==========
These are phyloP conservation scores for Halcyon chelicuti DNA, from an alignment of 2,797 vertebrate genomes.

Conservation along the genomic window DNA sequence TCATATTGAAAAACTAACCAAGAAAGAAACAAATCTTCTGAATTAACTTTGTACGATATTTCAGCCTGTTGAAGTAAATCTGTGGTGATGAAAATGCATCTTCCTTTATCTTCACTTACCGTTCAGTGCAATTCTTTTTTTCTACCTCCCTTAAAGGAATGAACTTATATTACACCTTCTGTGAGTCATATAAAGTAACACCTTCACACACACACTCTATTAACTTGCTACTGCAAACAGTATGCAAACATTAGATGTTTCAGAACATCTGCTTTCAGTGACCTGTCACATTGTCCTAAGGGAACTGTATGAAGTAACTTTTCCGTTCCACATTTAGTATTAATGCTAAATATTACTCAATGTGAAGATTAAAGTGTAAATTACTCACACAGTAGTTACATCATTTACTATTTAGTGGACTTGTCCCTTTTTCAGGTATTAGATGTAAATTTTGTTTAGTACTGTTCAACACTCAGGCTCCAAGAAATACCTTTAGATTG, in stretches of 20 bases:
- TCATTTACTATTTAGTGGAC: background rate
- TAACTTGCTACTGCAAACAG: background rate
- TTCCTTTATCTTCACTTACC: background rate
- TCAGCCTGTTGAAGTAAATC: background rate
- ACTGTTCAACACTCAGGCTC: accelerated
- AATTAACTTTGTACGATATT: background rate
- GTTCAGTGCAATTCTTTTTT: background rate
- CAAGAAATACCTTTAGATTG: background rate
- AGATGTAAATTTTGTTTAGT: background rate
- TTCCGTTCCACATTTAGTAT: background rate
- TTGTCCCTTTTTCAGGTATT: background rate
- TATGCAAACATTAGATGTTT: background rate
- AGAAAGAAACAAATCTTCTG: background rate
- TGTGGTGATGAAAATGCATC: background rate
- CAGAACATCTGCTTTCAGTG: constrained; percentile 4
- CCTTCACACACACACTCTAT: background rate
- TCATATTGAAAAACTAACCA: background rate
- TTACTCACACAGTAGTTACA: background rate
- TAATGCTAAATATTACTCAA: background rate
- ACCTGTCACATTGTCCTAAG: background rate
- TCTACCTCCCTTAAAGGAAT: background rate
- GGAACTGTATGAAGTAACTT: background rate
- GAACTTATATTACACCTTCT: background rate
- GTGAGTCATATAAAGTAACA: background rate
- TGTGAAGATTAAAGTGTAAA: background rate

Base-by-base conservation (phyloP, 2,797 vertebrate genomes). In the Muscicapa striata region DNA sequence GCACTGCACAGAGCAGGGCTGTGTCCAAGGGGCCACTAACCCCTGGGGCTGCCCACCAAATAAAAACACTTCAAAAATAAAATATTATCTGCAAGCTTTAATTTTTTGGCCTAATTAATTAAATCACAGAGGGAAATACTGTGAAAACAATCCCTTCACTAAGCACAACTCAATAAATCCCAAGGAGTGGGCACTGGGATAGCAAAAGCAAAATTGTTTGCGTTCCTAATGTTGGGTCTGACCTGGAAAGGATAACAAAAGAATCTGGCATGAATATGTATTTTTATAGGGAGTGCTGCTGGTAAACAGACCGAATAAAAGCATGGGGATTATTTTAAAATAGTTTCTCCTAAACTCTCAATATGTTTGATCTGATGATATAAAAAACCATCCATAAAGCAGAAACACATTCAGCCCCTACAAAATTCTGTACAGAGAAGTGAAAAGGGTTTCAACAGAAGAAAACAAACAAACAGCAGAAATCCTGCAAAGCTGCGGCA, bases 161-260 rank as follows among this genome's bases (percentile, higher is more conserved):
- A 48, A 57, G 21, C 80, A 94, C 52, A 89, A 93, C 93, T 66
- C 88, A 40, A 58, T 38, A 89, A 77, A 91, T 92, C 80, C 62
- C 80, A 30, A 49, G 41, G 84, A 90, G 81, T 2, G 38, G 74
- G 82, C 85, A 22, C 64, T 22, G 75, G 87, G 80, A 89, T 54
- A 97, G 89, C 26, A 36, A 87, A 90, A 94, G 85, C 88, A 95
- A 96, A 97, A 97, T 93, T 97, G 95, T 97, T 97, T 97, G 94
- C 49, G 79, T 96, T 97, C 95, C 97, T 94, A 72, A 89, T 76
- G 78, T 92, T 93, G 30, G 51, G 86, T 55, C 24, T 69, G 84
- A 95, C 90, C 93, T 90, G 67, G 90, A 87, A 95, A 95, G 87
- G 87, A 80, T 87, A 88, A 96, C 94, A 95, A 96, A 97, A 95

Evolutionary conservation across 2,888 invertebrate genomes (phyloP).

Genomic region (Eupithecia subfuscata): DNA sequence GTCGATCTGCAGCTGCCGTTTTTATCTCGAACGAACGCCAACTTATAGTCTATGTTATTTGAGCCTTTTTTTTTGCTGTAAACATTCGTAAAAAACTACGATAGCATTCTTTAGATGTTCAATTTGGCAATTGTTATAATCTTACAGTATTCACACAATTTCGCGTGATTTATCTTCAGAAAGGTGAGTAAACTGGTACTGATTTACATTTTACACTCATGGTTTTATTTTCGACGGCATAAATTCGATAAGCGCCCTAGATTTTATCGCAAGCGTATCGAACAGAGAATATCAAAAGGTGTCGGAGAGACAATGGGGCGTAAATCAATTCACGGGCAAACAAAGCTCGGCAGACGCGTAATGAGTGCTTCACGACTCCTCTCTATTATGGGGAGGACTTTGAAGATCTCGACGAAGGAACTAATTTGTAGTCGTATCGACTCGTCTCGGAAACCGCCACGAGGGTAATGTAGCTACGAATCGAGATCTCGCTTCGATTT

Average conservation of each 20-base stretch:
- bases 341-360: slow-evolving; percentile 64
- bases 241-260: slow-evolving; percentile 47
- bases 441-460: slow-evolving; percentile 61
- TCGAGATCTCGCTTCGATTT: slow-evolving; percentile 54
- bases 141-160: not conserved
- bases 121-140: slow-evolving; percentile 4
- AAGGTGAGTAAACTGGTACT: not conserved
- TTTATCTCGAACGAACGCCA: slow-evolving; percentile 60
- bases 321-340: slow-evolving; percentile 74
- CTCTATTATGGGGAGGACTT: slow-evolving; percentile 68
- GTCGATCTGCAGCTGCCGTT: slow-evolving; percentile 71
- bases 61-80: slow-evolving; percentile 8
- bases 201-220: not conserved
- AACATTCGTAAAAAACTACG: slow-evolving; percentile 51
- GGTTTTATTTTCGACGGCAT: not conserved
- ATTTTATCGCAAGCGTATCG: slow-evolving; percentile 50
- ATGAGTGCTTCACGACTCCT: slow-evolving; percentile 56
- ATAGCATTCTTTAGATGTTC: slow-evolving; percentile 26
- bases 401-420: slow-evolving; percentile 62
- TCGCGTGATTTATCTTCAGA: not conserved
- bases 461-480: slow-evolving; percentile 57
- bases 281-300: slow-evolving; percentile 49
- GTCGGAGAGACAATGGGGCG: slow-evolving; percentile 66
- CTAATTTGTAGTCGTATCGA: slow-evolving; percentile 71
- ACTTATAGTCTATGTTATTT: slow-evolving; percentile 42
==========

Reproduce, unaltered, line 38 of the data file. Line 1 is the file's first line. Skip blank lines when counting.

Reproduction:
- G 87, A 80, T 87, A 88, A 96, C 94, A 95, A 96, A 97, A 95